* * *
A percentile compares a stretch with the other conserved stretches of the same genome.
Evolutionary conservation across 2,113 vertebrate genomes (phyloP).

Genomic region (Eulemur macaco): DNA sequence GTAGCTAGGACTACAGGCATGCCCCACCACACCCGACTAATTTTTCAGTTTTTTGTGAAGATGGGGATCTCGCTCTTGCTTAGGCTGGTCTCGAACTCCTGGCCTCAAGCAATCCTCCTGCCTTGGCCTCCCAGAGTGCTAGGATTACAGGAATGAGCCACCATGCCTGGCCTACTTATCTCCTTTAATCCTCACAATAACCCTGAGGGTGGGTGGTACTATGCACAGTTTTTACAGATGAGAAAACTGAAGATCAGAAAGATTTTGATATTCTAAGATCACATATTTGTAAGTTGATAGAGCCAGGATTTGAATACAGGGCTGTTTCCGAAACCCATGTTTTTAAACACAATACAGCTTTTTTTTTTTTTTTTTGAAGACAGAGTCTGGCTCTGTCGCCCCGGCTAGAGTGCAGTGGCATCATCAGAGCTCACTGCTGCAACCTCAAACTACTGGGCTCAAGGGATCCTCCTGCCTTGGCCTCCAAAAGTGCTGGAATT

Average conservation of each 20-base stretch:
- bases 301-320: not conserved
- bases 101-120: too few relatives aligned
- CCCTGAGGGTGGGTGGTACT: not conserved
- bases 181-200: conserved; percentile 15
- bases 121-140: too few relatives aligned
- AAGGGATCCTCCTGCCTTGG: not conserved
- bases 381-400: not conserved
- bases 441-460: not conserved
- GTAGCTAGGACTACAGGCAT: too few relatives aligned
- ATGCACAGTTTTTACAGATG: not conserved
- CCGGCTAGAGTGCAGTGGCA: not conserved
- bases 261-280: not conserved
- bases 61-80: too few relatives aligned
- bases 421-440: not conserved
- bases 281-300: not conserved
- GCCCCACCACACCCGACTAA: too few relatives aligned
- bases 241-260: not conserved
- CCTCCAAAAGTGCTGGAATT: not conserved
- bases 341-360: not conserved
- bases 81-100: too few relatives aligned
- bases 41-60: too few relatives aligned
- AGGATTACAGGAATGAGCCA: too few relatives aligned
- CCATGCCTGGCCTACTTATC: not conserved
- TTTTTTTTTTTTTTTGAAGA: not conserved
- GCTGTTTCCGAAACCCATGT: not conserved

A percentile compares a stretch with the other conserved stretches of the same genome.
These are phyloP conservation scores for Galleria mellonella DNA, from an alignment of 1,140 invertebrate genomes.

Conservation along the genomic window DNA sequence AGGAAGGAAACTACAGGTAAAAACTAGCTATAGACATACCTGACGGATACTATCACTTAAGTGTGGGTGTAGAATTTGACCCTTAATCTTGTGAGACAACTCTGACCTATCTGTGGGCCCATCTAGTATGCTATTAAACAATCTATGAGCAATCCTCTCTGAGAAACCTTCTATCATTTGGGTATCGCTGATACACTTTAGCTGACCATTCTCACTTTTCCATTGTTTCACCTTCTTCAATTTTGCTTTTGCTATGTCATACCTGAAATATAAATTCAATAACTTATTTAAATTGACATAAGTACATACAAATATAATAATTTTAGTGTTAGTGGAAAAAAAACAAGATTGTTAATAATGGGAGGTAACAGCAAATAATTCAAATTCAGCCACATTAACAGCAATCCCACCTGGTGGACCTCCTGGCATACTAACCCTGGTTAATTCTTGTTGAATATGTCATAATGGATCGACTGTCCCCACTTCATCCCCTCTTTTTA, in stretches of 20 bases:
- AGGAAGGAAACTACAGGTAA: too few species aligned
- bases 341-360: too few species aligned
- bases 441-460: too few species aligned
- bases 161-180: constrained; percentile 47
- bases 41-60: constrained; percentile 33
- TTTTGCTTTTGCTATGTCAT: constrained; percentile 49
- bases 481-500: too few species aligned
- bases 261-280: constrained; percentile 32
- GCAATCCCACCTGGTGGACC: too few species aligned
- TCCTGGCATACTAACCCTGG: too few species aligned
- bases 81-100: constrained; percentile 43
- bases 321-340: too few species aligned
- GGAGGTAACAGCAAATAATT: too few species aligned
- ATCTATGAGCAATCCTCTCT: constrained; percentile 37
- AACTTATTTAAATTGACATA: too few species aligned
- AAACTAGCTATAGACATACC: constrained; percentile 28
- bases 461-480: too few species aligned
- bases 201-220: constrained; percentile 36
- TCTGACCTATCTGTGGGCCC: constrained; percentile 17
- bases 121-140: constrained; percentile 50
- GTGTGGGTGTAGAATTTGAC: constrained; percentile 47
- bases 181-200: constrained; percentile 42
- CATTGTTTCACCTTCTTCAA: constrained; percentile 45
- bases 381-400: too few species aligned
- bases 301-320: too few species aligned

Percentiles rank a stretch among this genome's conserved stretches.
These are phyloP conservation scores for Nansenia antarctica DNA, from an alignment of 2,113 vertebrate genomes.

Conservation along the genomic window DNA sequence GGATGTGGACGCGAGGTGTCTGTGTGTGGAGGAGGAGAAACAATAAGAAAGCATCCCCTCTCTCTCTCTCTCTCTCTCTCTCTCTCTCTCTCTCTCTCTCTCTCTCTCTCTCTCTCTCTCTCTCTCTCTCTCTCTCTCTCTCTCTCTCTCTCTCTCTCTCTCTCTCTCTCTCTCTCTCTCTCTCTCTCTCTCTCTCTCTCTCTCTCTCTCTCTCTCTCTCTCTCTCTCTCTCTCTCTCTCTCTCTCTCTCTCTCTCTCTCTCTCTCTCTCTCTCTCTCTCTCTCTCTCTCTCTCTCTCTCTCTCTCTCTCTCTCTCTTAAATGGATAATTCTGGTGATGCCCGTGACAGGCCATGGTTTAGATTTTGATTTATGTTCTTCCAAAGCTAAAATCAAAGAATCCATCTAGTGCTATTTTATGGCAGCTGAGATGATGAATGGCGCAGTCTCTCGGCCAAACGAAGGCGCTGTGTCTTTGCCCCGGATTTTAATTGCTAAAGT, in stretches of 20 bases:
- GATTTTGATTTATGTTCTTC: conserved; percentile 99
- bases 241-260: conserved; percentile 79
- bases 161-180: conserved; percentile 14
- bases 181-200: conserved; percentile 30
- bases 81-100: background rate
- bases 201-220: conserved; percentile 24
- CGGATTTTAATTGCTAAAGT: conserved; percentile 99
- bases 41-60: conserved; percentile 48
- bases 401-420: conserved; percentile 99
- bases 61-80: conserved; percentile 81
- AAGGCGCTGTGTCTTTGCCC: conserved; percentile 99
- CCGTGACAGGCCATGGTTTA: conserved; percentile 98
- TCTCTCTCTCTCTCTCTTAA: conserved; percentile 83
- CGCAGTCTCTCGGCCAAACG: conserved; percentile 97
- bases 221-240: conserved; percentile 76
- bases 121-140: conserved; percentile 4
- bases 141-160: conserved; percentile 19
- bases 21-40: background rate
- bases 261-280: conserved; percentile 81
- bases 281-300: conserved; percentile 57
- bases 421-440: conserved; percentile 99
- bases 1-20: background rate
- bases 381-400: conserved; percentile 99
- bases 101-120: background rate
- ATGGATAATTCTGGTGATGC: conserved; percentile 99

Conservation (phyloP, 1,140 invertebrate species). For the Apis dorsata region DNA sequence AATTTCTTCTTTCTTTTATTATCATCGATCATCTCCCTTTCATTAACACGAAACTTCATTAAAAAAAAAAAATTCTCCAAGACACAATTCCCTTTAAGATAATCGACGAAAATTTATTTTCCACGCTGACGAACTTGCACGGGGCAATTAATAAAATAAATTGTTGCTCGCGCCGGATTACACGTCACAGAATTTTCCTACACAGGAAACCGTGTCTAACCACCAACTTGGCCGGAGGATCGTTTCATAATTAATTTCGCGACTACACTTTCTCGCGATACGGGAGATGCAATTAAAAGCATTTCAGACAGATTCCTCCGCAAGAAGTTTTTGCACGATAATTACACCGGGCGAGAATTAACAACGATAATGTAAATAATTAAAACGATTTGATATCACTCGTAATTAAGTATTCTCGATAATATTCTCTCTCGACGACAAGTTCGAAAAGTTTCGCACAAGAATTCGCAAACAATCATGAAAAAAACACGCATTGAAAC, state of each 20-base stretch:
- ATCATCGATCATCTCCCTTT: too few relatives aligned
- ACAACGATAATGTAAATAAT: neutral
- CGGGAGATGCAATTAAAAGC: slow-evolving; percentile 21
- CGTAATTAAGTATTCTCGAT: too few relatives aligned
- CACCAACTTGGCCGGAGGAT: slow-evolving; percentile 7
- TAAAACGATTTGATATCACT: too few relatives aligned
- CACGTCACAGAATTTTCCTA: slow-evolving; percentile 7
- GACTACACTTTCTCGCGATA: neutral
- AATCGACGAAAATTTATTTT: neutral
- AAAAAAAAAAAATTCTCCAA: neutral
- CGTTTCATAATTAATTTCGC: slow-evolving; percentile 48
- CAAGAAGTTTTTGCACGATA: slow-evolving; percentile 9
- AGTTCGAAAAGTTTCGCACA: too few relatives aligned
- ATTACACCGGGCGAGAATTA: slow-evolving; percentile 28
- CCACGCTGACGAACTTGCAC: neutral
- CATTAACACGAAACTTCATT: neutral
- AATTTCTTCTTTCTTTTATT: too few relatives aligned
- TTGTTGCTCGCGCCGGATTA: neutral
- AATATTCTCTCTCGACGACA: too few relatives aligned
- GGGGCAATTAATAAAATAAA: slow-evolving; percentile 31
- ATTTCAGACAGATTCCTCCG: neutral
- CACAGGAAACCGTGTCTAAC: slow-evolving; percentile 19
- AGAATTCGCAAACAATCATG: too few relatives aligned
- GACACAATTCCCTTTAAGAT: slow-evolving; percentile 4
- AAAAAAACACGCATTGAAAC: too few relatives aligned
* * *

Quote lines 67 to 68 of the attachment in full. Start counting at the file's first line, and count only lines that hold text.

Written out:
- CGGATTTTAATTGCTAAAGT: conserved; percentile 99
- bases 41-60: conserved; percentile 48